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|Dave Rusin; The Mathematical Atlas|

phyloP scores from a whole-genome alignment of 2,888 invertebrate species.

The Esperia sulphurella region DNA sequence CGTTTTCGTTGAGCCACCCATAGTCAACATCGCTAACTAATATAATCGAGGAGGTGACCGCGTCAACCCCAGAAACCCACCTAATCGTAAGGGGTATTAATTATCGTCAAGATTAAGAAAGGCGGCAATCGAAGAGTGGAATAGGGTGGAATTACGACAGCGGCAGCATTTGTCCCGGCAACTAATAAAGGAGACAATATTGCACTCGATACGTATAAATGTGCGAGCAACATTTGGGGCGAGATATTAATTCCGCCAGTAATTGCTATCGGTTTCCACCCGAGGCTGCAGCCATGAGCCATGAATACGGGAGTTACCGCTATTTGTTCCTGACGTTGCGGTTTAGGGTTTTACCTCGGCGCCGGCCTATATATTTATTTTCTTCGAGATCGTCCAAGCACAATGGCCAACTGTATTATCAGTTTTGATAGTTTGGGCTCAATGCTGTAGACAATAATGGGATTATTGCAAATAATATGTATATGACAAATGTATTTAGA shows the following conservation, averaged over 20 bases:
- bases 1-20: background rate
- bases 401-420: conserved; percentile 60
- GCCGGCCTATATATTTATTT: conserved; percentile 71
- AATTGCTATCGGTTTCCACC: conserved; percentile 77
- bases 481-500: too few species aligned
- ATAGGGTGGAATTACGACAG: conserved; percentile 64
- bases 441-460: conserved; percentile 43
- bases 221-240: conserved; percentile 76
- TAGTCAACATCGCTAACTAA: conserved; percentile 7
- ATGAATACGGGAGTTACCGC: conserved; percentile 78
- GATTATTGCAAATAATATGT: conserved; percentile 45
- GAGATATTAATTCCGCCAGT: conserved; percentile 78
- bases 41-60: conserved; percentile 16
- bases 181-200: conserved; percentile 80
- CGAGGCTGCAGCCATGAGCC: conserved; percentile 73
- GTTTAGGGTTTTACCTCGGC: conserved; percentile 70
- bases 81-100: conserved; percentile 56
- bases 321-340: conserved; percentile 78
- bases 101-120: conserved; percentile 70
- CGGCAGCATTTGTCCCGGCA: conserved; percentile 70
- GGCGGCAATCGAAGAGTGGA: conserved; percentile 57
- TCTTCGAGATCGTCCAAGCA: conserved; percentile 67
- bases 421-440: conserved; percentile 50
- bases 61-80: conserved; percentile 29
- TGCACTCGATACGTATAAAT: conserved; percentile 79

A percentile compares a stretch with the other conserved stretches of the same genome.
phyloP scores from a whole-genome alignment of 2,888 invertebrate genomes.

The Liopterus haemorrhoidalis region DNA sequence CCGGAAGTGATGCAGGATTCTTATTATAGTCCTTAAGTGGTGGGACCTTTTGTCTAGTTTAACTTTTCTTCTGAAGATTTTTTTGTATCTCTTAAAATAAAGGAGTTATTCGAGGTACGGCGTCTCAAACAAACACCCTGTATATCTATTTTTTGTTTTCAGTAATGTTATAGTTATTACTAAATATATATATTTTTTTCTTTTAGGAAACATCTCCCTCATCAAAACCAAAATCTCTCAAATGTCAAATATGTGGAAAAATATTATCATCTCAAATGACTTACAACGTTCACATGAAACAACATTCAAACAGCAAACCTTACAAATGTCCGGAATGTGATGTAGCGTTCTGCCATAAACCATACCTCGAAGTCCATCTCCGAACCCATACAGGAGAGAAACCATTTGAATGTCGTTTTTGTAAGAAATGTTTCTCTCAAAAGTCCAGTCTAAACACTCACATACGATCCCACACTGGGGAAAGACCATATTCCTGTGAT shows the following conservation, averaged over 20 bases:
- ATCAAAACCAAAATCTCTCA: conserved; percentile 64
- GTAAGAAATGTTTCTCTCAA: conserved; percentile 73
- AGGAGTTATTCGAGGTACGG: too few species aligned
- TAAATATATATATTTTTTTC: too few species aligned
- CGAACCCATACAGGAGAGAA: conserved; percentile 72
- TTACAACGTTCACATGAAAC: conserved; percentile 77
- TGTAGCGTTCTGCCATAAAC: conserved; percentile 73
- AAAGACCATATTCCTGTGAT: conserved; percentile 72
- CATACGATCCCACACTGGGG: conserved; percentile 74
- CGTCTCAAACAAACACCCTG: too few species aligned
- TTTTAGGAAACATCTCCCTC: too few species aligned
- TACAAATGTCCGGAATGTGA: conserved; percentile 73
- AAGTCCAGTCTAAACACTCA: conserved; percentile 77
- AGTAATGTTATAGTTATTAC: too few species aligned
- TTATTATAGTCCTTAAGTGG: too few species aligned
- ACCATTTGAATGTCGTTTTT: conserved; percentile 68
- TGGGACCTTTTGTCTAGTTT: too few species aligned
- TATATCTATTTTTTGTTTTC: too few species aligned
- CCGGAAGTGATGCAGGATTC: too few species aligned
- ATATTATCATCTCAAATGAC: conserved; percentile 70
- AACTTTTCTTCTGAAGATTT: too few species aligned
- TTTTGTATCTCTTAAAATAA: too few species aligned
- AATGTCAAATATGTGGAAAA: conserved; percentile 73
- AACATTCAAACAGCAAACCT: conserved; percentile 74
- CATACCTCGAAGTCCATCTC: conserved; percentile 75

|A short article designed to provide an introduction to general topology, the study of sets on which one has a notion of "closeness" - enough to decide which functions defined on it are continuous. Thus it is a kind of generalized geometry (we are still interested in spheres and cubes, for example, but we might consider them to be "the same", yet distinct from a bicycle tire, which has a "hole") or a kind of generalized analysis... More formally, a topological space is a set X on which we have a topology - a collection of subsets of X which we call the "open" subsets of X. The only requirements are that both X itself and the empty subset must be among the open sets, that all unions of open sets are open, and that the intersection of two open sets be open. History, applications and related fields and subfields; textbooks, reference works, and tutorials; software and tables; other web sites with this focus.|
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